Updates on Charlotte water main break + Hornets honor Rick Bonnell

·4 min read

Good afternoon, Charlotte. Kristen here. Tonight on Talking Preps, we’ll discuss the recent controversy between Butler and Charlotte Catholic. Not familiar? Catch up on the issue here with the Observer’s Langston Wertz Jr. It’ll be a don’t-miss episode for all you high school sports fans out there. Tune in here.

Now, let’s talk about today’s headlines:

1. Much of Charlotte advised to boil water after main break

Caution tape and cones bar access on Tuesday, Oct. 19, 2021, to the site of a water main break from which a geyser of water gushed off Remount Road in Charlotte the evening before. Residents who experienced no or low pressure in their taps should boil their water before using it, city officials advised.
Caution tape and cones bar access on Tuesday, Oct. 19, 2021, to the site of a water main break from which a geyser of water gushed off Remount Road in Charlotte the evening before. Residents who experienced no or low pressure in their taps should boil their water before using it, city officials advised.

Charlotte city water officials are still investigating the cause of a Monday afternoon water main break that affected 16 area ZIP codes, including the airport. Thousands of homes and businesses experiencing low or no water pressure are under a boil advisory, though service was restored early Tuesday.

The low water pressure advisory is in effect until Wednesday.

Charlotte Water Director Angela Charles said Tuesday the issue was so large because the break occurred on a transmission main, which disseminates large volumes of water from the plant.

“I have been working in this community for over 33 years, and certainly I have had my share of water main breaks ... This one was historical,” she said.

Get the details here with the Observer’s Lauren Lindstrom and Joe Marusak, along with Anna Maria Della Costa, Mark Price, Hannah Smoot and Jonathan Limehouse.

Want to know more? Check out our Q&A about the main break with Marusak, and read more about how local restaurants handled the situation with Heidi Finley and Catherine Muccigrosso.

2. Hornets honor Rick Bonnell with scholarship, name entrance after him

Rick Bonnell
Rick Bonnell

Our friend and late colleague, Rick Bonnell, was honored today by the Charlotte Hornets.

  • The Hornets announced today the creation of a $10,000 scholarship for a North Carolina journalism student in honor of Bonnell, who covered the NBA in Charlotte for more than 30 years and passed away in June at 63.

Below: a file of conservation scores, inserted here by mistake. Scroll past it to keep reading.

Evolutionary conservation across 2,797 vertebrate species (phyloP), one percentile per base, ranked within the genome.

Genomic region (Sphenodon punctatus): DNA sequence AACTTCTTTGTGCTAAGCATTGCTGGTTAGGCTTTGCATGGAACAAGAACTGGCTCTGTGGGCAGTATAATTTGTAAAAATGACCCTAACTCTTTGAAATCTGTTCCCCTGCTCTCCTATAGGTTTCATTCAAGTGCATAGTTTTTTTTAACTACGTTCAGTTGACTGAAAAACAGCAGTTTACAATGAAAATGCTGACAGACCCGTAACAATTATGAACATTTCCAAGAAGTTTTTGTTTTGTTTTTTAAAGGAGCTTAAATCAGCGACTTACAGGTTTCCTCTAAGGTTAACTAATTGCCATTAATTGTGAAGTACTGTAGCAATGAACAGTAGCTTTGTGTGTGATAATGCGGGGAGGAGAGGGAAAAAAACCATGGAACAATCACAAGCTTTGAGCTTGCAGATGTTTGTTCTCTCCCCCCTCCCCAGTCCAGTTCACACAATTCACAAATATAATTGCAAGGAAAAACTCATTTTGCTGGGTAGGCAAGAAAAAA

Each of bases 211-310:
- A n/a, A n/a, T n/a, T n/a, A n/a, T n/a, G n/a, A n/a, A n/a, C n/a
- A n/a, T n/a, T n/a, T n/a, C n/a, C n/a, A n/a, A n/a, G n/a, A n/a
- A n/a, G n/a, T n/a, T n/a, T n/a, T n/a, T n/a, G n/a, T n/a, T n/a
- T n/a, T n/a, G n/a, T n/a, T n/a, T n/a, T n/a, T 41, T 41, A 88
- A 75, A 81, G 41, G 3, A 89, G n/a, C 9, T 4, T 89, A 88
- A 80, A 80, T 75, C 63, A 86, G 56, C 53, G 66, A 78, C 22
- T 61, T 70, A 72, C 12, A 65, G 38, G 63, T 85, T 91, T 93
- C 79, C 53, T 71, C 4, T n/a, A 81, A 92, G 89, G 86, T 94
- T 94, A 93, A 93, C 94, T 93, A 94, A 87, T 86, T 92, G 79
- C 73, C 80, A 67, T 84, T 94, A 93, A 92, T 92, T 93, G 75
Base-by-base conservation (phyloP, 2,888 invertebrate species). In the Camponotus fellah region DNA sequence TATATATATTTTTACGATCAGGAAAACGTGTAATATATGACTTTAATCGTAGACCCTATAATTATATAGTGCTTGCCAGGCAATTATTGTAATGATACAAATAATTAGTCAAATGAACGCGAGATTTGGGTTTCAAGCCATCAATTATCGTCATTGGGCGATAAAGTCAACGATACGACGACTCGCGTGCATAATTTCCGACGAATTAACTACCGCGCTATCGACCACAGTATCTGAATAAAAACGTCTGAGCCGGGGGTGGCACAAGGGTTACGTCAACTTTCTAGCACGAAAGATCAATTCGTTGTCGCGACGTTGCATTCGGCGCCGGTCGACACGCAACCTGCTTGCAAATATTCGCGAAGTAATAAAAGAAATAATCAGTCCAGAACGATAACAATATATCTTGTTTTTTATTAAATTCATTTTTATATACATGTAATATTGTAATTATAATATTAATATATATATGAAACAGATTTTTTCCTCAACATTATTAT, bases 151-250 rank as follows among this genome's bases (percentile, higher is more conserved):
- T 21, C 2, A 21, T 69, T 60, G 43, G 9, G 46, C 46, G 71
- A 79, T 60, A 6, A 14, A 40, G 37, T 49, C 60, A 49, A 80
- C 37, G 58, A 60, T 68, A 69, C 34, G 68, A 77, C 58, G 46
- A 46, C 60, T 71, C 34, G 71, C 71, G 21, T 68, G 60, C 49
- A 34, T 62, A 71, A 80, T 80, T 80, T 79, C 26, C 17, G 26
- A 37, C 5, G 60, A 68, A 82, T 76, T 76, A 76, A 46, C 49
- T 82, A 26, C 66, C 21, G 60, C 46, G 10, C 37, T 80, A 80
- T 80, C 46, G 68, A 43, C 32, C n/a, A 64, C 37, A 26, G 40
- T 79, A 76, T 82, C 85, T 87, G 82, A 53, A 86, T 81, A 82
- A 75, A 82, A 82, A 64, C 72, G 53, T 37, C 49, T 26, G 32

• The Hornets will also honor him with a video tribute and moment of silence at the team’s 2021-22 home opener on Wednesday, and they’ll rename the media and employee entrance at Spectrum Center to the “Rick Bonnell Media & Employee Entrance. It’ll feature a photo collage of images from Bonnell’s career.

  • The team will also present an annual “Rick Bonnell Award” to a Hornets player “that best represents himself and the franchise with professionalism and cooperation with regards to his interactions with the media.”

Learn more about the honor with the Observer’s Alex Andrejev.

3. Judge orders release of most 911 calls from high-speed crash that killed 6-year-old

A North Carolina judge ruled Tuesday that Gaston County police must release 9 out of 10 911 calls made after a June crash killed 6-year-old Liam Lagunas. The ruling goes against the county District Attorney’s effort to keep the recordings confidential.

Details of the crash:

  • Liam and his father were traveling down U.S. 74 in Gaston County.

  • A speeding car lost control, came across the median, and smashed into them during a 100-mph street race.

According to state law, the contents of 911 calls are public records that only a judge can exempt from release to the public. The Gaston County District Attorney’s office will soon make the recordings available to the public, as reported by the Observer’s Ames Alexander.

4. Hidden Valley residents warn City Council redistricting could dilute Black votes

Residents of Hidden Valley, a historically Black neighborhood northeast of uptown, opposed two potential redistricting maps at Monday’s City Council meeting because of concerns that they could dilute power of Black voters.

The group cited the Voting Rights Act of 1965 and said the proposed redistricting would illegally stunt their voting rights by moving their neighborhood to a district where they are not represented.

  • Two of three proposed redistricting maps would move the neighborhood from District 4, historically represented by a Black councilperson, to District 1, historically represented by a white councilperson.

“If you don’t listen to the law, we’re going to take you to court,” Charles Robinson, vice president of the Hidden Valley Community Association, told council members. “That’s something that neither of us wants.”

The Observer’s Will Wright has the details here.

Want to read more about redistricting? Our editorial board weighs in here.

5. Sales dip slightly, but Charlotte’s housing market remains competitive, pricey

Home sales in the Charlotte region dipped in September, but low inventory and increasing prices continue to signal a strong seller’s market, according to a new report from Canopy Realtor Association.

The details:

  • The report shows a 4.6% decrease in sales compared to August.

  • That’s typical for this time of year, since many try to move before the new school year starts, said David Kennedy, the association’s president.

  • The region saw a 2.3% dip in home sales from September 2020.

Learn more about the situation with the Observer’s Lauren Lindstrom.

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